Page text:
“We need to innovate how we work, change practices, change metrics, question conventions and so on. There are so many conventions – we do things because the way they’re done is the way they’re done. The annual performance review was put in place 50 years ago. Why annual? This is where athletes are so far ahead of business. Athletes live on constant feedback from their coaches. That’s the model. In management, you do it once a year so you need to break that cycle and do something simpler, faster and every week. Top performers challenge the conventions in their practice. In sport, what are the conventions? Somebody in LA [where Hansen gave a presentation at the 2017 Leaders Sport Performance Summit] mentioned that their sports doctor was an orthopaedic surgeon – yet the analysis of why people did not medal at the Olympics when they were clear candidates showed that the most common reason was the cold – you’re bringing the wrong doctor for the wrong problem.”
- Don’t just learn, loop
“This third principle is what athletes do best: continuous improvement. I call it the ‘learning loop’; athletes are phenomenal in doing something, measuring impact, getting feedback and modifying their approach. That’s what athletes and classical musicians do. In management, we don’t. I ask managers ‘how many meetings do you run a day?’ They say ‘at least two’. That’s ten meetings a week, that’s at least 500 a year. ‘For those meetings do you practice a meeting skill, like, say, asking good questions or setting an agenda or forging a decision in the group?’ And they say ‘no, I do it the way I did it last week’. They don’t practice this looping which is doing something, getting feedback and modifying the approach and then doing it again. A simple technique like asking good questions in a meeting to stir a debate is a skill. Are you doing that? Are you getting feedback from people? Those that do, those that are practicing their skills in that way, they do far better.”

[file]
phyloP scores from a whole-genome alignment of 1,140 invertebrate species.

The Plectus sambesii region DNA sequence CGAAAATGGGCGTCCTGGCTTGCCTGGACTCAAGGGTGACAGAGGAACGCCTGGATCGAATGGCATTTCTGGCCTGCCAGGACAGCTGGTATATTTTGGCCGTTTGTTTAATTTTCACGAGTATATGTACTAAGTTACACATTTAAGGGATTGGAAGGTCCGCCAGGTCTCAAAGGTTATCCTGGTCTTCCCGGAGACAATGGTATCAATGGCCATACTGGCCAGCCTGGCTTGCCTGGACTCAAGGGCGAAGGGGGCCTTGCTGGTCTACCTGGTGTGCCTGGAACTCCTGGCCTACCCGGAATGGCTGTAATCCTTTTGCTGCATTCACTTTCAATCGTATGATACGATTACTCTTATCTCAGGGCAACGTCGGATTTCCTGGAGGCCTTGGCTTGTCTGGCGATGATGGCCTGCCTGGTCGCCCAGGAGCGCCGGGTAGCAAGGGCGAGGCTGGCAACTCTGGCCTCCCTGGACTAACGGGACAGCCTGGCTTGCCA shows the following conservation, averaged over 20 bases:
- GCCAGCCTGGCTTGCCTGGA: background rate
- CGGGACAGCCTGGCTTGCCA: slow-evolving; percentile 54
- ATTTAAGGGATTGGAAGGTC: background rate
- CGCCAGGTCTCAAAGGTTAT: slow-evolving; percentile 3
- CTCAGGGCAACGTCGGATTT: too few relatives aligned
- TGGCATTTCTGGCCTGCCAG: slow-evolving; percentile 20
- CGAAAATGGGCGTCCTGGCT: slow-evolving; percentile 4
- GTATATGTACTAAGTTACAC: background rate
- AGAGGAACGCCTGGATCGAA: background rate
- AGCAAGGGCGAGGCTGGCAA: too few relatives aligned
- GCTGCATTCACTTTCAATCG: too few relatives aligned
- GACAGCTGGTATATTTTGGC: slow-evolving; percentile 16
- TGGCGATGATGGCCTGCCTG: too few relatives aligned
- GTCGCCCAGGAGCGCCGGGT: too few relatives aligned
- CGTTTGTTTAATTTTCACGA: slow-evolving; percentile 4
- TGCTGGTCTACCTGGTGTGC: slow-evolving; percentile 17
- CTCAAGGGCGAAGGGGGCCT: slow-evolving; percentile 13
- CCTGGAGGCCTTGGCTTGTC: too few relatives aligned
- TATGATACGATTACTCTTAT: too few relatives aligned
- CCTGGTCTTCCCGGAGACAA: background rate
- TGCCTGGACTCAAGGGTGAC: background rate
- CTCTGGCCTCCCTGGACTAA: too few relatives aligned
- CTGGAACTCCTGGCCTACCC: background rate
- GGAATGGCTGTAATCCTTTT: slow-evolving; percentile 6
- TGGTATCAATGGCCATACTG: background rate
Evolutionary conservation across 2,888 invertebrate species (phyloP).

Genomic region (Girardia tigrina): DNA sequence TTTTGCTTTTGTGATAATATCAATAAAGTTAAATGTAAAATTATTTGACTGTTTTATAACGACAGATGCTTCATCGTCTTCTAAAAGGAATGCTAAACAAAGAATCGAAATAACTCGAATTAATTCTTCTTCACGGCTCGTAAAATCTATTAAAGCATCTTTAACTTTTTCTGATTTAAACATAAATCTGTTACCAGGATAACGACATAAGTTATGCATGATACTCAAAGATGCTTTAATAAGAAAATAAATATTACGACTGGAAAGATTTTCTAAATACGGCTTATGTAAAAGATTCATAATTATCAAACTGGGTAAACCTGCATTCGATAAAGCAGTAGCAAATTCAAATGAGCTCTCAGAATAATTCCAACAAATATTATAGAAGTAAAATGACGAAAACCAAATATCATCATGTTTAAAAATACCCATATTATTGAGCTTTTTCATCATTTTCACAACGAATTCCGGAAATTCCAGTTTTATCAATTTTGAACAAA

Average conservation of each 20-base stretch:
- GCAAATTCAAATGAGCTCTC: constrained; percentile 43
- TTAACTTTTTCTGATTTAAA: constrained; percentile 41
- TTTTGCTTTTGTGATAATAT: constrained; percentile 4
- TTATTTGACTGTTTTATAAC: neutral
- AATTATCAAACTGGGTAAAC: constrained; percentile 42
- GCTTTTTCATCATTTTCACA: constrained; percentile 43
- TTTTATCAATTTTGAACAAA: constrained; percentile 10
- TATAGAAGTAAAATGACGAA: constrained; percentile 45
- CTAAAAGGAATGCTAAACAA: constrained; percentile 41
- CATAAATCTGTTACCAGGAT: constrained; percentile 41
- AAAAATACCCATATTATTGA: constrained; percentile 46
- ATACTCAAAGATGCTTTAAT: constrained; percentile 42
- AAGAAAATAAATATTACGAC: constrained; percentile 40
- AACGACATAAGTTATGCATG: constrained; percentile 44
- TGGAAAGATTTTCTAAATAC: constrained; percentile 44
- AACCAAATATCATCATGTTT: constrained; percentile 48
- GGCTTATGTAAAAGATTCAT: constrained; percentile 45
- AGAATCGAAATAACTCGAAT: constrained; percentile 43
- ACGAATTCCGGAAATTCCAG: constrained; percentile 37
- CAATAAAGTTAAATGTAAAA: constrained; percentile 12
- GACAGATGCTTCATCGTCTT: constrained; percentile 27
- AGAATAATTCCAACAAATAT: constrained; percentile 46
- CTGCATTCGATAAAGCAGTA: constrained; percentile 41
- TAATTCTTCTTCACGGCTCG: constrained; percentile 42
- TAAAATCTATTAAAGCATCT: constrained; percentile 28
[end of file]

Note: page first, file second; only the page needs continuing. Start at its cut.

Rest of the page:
- Believe in P-squared. Passion and purpose
“The fourth principle is about motivation – I call it P², passion and purpose. The best managers and people out there have found a job with both. Passion is what excites you; purpose is what you’re contributing to the world. My hunch is that in sports you find people with both of those – they’re excited and passionate about the job and their purpose is to make a contribution to the fans. As you can imagine in corporate America that’s absent. These four principles are what I call mastering your own worth – how good are you as a manager?”
- Become a ‘forceful champion’